AC: Right. And now the final point I want to say, and when she already said this, which is if there’s more money in the Roth and you have a diversified portfolio, naturally some of those components are going to be more aggressive. You stick those components in the Roth. Obviously, they’re more volatile. They go up and down more, but over the long term they tend to outperform and you end up with keeping more of your investments that way.
JA: Right. So she’s right on, she talked about asset location, putting higher asset classes in a pool of money that’s going to grow tax-free. Congratulations. She looked at tax diversification. She looked at current rates versus future rates. She’s saving the maximum, and then she’s also doing some homework on a Solo 401(k) to say, “there’s a lot more that you can potentially do with this.”
AC: One of the best questions we ever had. I would say if you want a job, Christy, we need advisors… (laughs)
JA: We’re looking to hire, we might open an office in Seattle Washington. (laughs)
22:00 – Am I Over-Contributing to My IRAs with the Company Match? How is the Match Taxed?
JA: We got Marion from Fresno. Hello, Marion. Marion is 36. “I max contribute to my Roth 401(k) $18,500 and my Roth IRA $5,500. My question is am I over-contributing when my employer matches my Roth 401(k) contributions? How does the IRS tax the matching contributions?” Two things. First of all, the match is not part of the equation of your maximum contribution limit, so don’t worry about it. You’re doing the $18,500 if they match you another $18,500 you’re totally fine.
AC: It’s fantastic right.
JA: So don’t worry about that. How is the IRS taxing the matching contributions? It’s pre-tax to you because they’re getting a tax deduction for that contribution. So it’s going to be taxable when you pull it out.
AC: When you take it out, yeah. Something else that could happen is if she has a traditional 401(k) rather than a safe harbor, there may be top-heavy rules. And so maybe that’s why you’re having to pay some back, and so that’s a whole different discussion. That happens when you’re in a company and the highly paid people are contributing and the lower paid people are not. Then there are all these rules that they actually have to figure out and say, “All right, this plan is top heavy. So instead of putting in $18,500, you can only put it $16,500 and you gotta take some back.” So that could be going on here too, potentially.
JA: Could, but I think for the most part, if you’re looking at what’s the max I can put into my 401(k) plan, it’s $18,500 plus whatever match. The maximum contribution allowable limit for defined contribution plan for 2018 is what, $54,000?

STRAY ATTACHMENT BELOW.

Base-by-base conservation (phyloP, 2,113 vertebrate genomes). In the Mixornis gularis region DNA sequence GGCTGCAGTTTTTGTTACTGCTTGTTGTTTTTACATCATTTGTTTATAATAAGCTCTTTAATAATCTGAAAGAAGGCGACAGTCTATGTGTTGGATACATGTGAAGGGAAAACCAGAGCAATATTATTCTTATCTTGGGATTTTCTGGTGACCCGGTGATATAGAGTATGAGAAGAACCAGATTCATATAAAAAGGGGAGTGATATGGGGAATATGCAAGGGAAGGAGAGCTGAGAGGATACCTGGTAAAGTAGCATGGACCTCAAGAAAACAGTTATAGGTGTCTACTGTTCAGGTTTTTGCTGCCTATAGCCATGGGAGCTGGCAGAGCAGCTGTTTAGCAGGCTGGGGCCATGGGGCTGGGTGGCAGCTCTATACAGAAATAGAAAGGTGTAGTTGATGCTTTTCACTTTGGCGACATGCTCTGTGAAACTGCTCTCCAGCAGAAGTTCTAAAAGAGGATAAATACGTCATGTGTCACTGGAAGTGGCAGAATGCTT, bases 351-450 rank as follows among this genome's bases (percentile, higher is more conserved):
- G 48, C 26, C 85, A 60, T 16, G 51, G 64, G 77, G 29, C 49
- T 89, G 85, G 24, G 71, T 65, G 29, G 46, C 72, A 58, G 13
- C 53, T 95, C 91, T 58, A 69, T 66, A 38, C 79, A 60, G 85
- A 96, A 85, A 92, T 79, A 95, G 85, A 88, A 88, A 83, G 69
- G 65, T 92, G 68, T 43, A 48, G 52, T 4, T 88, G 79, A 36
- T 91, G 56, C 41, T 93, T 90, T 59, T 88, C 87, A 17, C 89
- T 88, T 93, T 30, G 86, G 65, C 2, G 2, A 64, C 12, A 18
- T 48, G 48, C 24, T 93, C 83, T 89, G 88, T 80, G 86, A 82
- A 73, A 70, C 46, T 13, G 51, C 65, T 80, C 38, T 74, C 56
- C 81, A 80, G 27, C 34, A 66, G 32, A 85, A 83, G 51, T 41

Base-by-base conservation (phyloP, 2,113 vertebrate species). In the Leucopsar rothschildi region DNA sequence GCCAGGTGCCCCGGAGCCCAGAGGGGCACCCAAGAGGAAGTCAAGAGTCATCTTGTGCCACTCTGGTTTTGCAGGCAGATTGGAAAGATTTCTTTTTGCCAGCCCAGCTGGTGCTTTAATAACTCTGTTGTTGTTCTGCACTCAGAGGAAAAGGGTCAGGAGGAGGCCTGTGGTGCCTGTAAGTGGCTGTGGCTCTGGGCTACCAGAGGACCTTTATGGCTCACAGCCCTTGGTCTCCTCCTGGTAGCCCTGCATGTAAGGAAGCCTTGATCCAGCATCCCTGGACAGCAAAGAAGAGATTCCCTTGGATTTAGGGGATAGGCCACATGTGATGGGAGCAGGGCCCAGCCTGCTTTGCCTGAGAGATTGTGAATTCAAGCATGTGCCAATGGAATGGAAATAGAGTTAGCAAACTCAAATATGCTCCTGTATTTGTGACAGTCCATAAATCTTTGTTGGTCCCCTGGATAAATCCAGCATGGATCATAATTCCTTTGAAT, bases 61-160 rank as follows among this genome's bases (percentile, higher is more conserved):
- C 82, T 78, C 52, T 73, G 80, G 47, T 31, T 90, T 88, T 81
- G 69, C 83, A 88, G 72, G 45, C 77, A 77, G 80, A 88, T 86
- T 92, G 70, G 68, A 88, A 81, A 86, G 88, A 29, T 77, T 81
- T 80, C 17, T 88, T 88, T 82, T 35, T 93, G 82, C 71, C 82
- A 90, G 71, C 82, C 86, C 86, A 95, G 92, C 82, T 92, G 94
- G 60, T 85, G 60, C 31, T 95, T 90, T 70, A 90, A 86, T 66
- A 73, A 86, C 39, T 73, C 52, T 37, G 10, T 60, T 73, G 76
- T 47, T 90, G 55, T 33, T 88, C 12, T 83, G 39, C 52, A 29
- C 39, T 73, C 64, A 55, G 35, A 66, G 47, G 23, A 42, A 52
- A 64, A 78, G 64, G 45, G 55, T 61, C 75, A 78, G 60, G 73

AC: $54,000 yes.
JA: All right. So $54,000 is the maximum defined contribution amount that someone can put in. So if you’re self-employed and you have a self-employed pension plan, a SEP or something like that, or a profit sharing so on and so forth, that’s the maximum allowable. So you’re a few thousand dollar match on the $18,500, which is phenomenal, it’s not going to hurt you in any form, it’s just an added benefit that the employer is giving you. But the benefit is for them too. So they’re giving you cash. They’re getting a tax deduction for that cash. So when you do take those distributions out, just know that they’re going to be taxable. And then that leads to another topic real quick, Al. I have a Roth 401(k). So Marion’s putting in the $18,500 and she’s got the Roth IRA of $5,500, $18,500, $5,500, $24,000, pounding away, right? 36? Maybe she’s got a decent size balance. Is Marion a boys or girls name?
AL: I think it can be either, but…
JA: I’ll just say Marion then. Sorry.
AC: Yeah don’t say he or she. “Marion, you can do this.” (laughs)
JA: (laughs) Yes, right. But all of a sudden all that match starts building up. If Marion works for the company for a long time. “Now I’ve got Roth dollars, now I’ve got pre-tax dollars.” It’s pro-rata, taking dollars out. So let’s say you had $100,000 in your 401(k) plan, $75,000 of it was Roth, $25,000 of it was the match that was pre-tax, for a total of $100,000. You take a dollar out of the plan. Seventy-five cents is going to be tax-free, but 25 cents is going to be taxable. So that’s how that pro-rata ratio works. So just be aware, if you really love that 401(k) plan, just know it’s not going to be nearly as efficient when you start taking distributions from that plan versus rolling that money out into a separate Roth IRA and putting the pre-tax or the match dollars into an IRA.
AC: Yeah I agree with that. And of course, that only applies when you’re 59 and a half or when you’re retired. Because that’s when you’re pulling money out.
JA: But she’s 36 – or Marion is 36. I’m just saying long-term planning, the match could build up to something substantial.
AC: Right. So the point is when you get to that point where you’re ready to start distributing, then go ahead and do a rollover. So you take that Roth 401(k) part, that goes right to your Roth IRA. You take the other part, the employer match, and that goes to your regular IRA.
JA: Absolutely. So a couple of different things for you there.